Book News & Update
Dare I Call It Murder?: A Memoir of Violent Loss
July 9, 2016
On this 3rd anniversary of the launch of the book, I'd like to thank you again for your support and encouragement throughout the process. The book had a great run the first year out, and it has settled into steady sales. I am grateful for all of the kind words and positive reviews that have come with it. And I am grateful that readers find the book helpful to them.
I will be reading from the book at the August meeting of the Partners in Crime writing/reading group (the San Diego Chapter of Sisters in Crime).
San Diego Writers Ink
Saturday, August 13, 2016
2730 Historic Decatur Rd., Suite 202
San Diego, CA 92106
(located above the Women's Museum)
For additional information, please visit:
Dare I Call It Murder? A Memoir of Violent Loss
I have initiated a blog for writers: From the Editor's Eye: The 10 Most Common Errors Made by Writers. These errors represent what we in the editing biz call editorial style: grammar, spelling, punctuation, and word usage. I culled the examples from manuscripts I have edited as well as published works. I will address the craft of writing in a separate series.
Last winter, under Wigeon Publishing, I released The Journey: Learning to Live with Violent Death. This workbook, written by Connie Saindon, MFT, is based on Restorative Retelling; it leads people through a healing process after losing a family member or friend in a violent death.
The Journey is a companion volume to the award-winning Murder Survivor's Handbook: Real-Life Stories, Tips & Resources, also by Connie Saindon and released in 2014. It helps family members adapt to the aftermath of the murder of a loved one.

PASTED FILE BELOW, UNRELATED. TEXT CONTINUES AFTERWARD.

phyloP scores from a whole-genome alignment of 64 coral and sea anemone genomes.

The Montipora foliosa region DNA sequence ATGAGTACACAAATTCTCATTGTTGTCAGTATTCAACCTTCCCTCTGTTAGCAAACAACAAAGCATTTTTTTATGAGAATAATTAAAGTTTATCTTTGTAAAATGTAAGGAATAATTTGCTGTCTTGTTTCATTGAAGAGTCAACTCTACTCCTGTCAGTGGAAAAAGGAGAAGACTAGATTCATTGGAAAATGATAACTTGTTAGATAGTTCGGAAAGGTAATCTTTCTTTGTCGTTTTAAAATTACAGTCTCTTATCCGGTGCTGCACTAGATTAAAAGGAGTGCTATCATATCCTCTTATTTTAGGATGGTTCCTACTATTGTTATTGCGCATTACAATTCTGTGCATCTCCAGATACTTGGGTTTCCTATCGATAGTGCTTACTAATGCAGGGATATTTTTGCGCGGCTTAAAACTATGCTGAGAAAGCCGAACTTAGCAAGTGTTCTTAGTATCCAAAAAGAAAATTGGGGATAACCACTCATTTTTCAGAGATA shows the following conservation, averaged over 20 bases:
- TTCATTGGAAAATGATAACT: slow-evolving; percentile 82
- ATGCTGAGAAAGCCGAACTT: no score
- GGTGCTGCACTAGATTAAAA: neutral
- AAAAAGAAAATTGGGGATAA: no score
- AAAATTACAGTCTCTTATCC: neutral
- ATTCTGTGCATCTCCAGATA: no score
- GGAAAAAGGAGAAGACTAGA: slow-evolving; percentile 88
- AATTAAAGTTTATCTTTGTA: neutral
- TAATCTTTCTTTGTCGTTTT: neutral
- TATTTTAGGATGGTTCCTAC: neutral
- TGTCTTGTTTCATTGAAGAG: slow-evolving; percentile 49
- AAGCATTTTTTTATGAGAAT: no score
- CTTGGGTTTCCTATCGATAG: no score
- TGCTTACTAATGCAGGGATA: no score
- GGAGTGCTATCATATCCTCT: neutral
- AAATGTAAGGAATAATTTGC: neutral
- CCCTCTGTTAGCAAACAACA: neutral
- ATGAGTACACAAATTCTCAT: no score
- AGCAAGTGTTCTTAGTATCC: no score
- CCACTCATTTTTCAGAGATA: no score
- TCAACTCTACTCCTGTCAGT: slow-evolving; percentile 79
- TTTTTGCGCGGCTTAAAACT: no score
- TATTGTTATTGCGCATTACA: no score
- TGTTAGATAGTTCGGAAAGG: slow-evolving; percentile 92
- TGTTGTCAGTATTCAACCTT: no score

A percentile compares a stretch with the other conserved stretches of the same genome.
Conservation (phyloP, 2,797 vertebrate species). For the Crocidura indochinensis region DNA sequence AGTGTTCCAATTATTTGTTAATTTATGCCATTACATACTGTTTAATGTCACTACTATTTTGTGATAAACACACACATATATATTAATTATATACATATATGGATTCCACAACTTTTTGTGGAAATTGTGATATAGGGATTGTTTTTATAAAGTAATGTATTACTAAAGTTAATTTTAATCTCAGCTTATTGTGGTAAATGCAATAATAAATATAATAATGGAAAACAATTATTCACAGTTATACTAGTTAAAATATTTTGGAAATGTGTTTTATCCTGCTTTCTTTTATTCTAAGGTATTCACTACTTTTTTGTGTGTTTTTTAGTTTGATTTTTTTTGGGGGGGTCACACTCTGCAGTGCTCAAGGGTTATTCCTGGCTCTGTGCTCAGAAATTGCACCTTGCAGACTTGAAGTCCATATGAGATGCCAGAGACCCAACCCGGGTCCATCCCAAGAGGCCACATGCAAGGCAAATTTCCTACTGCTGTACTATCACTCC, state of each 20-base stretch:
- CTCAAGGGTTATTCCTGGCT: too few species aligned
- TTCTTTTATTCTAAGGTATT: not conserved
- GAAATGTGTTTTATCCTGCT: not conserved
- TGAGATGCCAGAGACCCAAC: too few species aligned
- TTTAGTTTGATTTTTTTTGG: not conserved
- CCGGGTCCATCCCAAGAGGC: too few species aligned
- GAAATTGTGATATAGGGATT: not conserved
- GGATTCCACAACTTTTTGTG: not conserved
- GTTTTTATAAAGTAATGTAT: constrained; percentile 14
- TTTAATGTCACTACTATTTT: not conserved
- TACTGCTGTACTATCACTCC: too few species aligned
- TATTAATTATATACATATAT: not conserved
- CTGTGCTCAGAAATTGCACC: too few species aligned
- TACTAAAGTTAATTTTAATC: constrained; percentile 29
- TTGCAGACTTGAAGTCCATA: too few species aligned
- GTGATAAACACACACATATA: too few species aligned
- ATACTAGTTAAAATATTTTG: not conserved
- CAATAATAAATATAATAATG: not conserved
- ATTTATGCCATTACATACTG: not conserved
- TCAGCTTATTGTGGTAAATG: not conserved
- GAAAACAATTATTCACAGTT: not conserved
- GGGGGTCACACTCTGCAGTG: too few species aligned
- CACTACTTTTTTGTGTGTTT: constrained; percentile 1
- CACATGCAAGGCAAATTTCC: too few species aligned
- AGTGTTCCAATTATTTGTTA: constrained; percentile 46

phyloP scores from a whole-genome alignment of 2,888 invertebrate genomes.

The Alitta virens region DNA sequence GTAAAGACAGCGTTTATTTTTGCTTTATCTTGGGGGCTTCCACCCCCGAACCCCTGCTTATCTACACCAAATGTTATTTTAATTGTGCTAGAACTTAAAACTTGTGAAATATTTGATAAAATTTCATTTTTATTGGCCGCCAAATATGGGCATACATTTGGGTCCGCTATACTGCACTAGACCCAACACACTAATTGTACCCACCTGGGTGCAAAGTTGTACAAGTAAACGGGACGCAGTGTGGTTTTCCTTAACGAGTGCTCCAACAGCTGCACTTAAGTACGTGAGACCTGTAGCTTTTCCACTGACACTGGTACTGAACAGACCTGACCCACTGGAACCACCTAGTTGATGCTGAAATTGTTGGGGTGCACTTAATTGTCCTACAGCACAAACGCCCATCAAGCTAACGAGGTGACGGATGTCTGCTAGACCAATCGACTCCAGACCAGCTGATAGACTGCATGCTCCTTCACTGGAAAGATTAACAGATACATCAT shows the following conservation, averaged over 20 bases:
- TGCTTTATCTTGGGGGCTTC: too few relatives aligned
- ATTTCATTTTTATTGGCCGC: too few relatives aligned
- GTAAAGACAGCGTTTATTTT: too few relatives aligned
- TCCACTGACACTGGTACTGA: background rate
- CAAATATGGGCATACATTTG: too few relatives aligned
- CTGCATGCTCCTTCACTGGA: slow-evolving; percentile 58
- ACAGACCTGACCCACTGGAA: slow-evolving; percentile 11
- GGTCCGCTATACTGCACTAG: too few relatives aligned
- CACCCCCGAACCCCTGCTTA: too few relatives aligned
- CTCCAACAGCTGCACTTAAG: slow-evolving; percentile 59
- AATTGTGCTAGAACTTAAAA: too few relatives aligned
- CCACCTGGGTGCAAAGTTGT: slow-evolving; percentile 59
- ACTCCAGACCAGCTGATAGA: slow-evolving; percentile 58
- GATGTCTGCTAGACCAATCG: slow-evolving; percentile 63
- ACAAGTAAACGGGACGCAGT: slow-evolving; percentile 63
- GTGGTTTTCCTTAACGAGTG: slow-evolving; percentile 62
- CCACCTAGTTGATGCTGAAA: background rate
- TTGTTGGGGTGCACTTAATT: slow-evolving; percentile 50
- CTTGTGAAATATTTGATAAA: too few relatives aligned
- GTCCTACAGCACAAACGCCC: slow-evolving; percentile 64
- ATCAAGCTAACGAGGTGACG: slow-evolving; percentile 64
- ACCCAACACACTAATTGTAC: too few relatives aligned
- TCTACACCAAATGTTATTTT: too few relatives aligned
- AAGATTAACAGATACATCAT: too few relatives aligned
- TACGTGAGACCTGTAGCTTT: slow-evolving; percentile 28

I hope you never need either of these books, but if you are unfortunate enough to lose a loved one to homicide, suicide, or some other form of violent death, I believe you will find one or both of these books to be an excellent resource and of great benefit to you and your loved ones.
The books have received high praise from members of the violent death, bereavement, law enforcement, and victim's advocate communities.
Connie's youngest sister was murdered, and she has made it her mission to help others learn to live with such tragedies in their own lives. She has certainly been a great help to me, and I have joined her in this effort. To that end, she and I are working on a third book, to be released next year.
What the Private Saw: The Civil War Letters & Diaries of Oney Foster Sweet, released last year, has been well received and continues to enjoy an expanding readership.
Ditto for two earlier books published by Wigeon:
Beyond the Spotlight: On the Road With Phyllis Diller
by Robin Skone-Palmer
Home From The Banks
poems from Arthur William Raybold.
Be well, do good, and may you find sparks of joy and fair winds.